The median number of prior therapies was 6 (range, 3-16) and 94% had previously undergone at least 1 autologous hematopoietic stem cell transplant (94%). Eighty-eight percent of patients required bridging therapy. Eighty-nine percent of patients had double-refractory disease, 84% were triple-refractory, and 26% were penta-refractory.
Sixty-two patients were still on study treatment as of the data cutoff; overall, patients were followed for a median of 13.3 months (range, 0.2-21.2).
Twenty-six percent of patients achieved MRD-negative status and 79% of the patients who achieved a CR or better were MRD negative.
Median PFS was 8.8 months (95% CI, 5.6-11.6) overall; among patients with a CR or better, the median PFS was 20.2 months (95% CI, 12.3-NE). The median OS was 19.4 months (95% CI, 18.2-NE) and at 12 months, the OS rate was 78%, although OS data are still immature.
Updated safety data from the study show a low incidence of cytokine release syndrome (CRS) in patients. According to the Lee grading system, any-grade CRS was observed in 85% of patients, grade >3 CRS occurred in 9%, and grade 5 CRS occurred in 0.8%. the median time to CRS onset was 1 day (range, 1-23 days), and it lasted for a media duration of 7 days (range, 1-63 days). Cases of CRS most commonly manifested as pyrexia (98%), hypotension (41%), tachycardia (35%), chills (31%), hypoxia (20%), fatigue (12%), and headache (10%).
Treatment with ide-cel also showed a low occurrence of neurotoxicity (28%) in the study. Grade 3 events of neurotoxicity were seen in 4% of patients.
Nonlaboratory adverse events (AEs) were observed in more than 20% of patients in the study and included CRS, infections, fatigue, musculoskeletal pain, hypogammaglobulinemia, diarrhea, upper respiratory tract infection, nausea, viral infections, encephalopathy, edema, pyrexia, cough, headache, and decreased appetite. Sixty-seven percent of patient experienced serious nonlaboratory AEs of predominantly CRS (18%), general physical health deterioration (10%), pneumonia (12%), infections (19%), viral infections (9%), sepsis (7%), and febrile neutropenia (6%). Febrile neutropenia which occurred in 16%, and infections in 14% were the most common grade 3 or 4 nonlaboratory AEs. Finally, AEs were fatal for 6% of the patients.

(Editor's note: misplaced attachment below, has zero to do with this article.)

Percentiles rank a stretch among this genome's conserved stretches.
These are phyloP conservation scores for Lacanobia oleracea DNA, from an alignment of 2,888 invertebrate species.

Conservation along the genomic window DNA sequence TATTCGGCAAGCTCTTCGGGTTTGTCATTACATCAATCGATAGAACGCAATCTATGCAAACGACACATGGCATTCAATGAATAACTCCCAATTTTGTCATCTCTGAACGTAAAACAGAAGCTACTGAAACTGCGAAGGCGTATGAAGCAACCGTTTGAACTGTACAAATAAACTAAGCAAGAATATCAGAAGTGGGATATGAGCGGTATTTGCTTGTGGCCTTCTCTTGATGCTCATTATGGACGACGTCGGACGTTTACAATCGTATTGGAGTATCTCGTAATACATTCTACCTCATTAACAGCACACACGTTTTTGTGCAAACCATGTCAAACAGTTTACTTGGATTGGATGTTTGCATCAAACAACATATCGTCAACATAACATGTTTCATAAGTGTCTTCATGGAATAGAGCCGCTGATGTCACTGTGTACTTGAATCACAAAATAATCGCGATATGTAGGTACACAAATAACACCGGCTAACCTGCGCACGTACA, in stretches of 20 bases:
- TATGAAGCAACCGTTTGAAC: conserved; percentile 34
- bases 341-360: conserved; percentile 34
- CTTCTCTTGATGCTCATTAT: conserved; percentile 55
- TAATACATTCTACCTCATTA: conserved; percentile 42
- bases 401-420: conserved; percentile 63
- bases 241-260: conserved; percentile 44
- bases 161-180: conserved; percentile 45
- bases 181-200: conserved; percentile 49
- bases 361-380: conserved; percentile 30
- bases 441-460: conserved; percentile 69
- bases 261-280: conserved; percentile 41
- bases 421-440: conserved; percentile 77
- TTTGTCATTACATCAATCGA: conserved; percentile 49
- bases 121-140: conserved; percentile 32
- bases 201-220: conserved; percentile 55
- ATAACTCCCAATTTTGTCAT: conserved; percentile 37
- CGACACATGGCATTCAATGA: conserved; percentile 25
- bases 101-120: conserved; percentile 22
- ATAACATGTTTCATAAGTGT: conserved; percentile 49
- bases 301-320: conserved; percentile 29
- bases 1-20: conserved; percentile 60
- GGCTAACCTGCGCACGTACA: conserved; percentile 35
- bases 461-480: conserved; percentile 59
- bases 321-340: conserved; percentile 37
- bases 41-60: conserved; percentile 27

“CAR T cell therapies have shown transformational potential for the treatment of hematologic malignancies, and we, with our partners at bluebird bio, are proud to bring the first CAR T-cell therapy to appropriate triple-class exposed patients with relapsed or refractory multiple myeloma, offering the chance for durable response,” said Samit Hirawat, MD, chief medical officer, Bristol Myers Squibb, in a statement. “Bristol Myers Squibb is now the only company with 2 approved CAR T-cell therapies with distinct targets of CD19 and BCMA. As our second FDA-approved CAR T-cell therapy, Abecma underscores our commitment to deliver on the promise of cell therapies for patients who are battling aggressive and advanced blood cancers with limited effective treatment options.”
The recommended dose of ide-cel is a one-time infusion at a range of 300 to 460 x 106 CAR-positive T cells.
The label for ide-cel includes boxed warnings for CRS, neurologic toxicities hemophagocytic lymphohistiocytosis/macrophage activation syndrome, and prolonged cytopenia.
1. U.S. Food and Drug Administration Approves Bristol Myers Squibb’s and bluebird bio’s Abecma (idecabtagene vicleucel), the First Anti-BCMA CAR T Cell Therapy for Relapsed or Refractory Multiple Myeloma. News release. Bristol Myers Squibb. March 26, 2021. Accessed March 27, 2021. https://bit.ly/3m0V915
2. Munshi NC, Anderson LD Jr, Shah N, et al. Idecabtagene Vicleucel in Relapsed and Refractory Multiple Myeloma. N Engl J Med. 2021;384(8):705-716. doi:10.1056/NEJMoa2024850